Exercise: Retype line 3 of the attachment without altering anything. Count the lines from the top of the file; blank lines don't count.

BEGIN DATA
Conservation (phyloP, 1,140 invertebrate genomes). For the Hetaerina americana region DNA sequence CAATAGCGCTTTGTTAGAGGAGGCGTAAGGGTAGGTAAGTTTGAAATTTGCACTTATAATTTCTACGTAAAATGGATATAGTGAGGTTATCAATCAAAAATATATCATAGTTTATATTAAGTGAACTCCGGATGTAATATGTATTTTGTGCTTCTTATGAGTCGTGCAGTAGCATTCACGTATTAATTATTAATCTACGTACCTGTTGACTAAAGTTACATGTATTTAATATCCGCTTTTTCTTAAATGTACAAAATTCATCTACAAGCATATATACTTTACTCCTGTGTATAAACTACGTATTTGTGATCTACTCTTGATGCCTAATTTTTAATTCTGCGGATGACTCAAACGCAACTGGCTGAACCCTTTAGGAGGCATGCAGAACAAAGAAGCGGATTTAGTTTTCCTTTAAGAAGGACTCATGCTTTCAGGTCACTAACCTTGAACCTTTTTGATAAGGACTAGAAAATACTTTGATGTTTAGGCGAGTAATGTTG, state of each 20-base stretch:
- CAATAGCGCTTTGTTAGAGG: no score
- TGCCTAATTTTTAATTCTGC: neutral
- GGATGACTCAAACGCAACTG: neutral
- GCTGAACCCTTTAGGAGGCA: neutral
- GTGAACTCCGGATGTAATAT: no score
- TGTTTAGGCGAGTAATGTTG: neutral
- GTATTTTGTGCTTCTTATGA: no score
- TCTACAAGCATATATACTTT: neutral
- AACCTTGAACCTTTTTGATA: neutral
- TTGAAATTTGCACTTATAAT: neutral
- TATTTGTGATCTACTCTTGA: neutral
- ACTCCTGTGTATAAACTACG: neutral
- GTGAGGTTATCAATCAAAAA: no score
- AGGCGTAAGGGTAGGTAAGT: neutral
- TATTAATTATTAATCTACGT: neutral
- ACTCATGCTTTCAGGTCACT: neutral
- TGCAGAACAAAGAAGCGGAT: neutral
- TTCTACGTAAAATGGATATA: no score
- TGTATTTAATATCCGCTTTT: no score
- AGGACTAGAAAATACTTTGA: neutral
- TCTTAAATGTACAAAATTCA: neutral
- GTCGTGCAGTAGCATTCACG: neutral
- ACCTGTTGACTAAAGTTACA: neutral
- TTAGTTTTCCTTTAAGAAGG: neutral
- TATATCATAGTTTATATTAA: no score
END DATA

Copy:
- TGCCTAATTTTTAATTCTGC: neutral